I also ran across this huge lampworked glass item - one of two actually. This photo I took for my glassworking enthusiasts in Calontir.







I took a picture of the Lightner beer stein collection. Another family interest.







And a snap of this odd handmade hooked rug now a wall hanging. Someone had an attitude to actually design and hook this message. 



If you can't see all the letters the rug reads: 
Inlaws are rodents in human guiseWho eat me out of cakes & piesOer hill & vale & rivers & rutsThey gather for dinnerI hate their guts


You may be thinking "that's a lot of pictures of things". And it is. Realize I haven't posted them all and I didn't take all I could. The Lightner Museum is an imposing immense material culture treasure trove. A delight for someone like me who grew up with a few similar items in my house.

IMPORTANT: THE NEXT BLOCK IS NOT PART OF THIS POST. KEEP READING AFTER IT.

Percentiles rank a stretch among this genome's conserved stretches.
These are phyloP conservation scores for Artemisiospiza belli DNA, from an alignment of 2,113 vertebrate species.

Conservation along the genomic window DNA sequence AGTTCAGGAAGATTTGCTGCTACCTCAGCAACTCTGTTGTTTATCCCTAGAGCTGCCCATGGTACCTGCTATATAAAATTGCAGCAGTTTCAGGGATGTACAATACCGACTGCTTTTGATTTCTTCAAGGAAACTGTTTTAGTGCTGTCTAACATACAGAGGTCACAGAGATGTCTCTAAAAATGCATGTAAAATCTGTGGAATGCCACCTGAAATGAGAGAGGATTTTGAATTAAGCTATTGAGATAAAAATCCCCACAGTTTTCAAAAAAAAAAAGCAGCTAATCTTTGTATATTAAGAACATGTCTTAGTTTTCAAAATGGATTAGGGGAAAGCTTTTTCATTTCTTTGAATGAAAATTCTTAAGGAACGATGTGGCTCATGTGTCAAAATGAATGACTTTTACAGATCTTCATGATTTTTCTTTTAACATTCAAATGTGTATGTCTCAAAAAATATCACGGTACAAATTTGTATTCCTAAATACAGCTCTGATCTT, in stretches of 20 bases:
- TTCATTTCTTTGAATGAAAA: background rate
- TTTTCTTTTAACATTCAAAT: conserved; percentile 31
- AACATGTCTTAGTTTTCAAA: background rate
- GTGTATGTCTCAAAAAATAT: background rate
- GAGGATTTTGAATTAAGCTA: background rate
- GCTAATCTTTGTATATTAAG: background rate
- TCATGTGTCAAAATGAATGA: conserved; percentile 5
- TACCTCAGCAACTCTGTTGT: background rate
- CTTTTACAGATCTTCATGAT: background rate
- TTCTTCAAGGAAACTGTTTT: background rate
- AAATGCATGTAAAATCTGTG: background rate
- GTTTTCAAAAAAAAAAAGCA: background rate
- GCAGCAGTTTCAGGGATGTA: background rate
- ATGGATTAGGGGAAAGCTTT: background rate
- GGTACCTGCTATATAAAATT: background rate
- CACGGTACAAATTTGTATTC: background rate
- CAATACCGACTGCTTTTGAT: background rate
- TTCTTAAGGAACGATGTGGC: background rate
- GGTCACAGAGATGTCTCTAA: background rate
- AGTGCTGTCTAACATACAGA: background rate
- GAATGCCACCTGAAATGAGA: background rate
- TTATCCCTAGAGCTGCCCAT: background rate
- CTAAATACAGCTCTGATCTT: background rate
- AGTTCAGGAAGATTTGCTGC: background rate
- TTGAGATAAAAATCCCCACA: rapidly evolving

View from the Lightner Museum across to Flagler College



After our delicious lunch at the Lightner's Cafe Alcazar - there was no bad food on this trip - we walked a few blocks to the Memorial Presbyterian Church












The church's present sanctuary was given and dedicated by Flagler in 1890 as a memorial to his daughter Jenny Louise Benedict who died from childbirth complications. Flagler and many of his family are entombed in the family mausoleum at the church.















The original church - our docent told us - served more needs within the community than religious service. During the Civil War, the Union army used the building for military purposes resuming weekly services after the war.


She explained the beautifully carved lectern-bell's purpose was to enhance the speaker's volume. It kept the sound closer to the listeners and preventing it flying up to the high vaulted ceiling.









After the church, we walked back to Flager College. On the way, I spotted this cool white bird freely walking on the shrubs unafraid of the people nearby. Wish I knew what it was.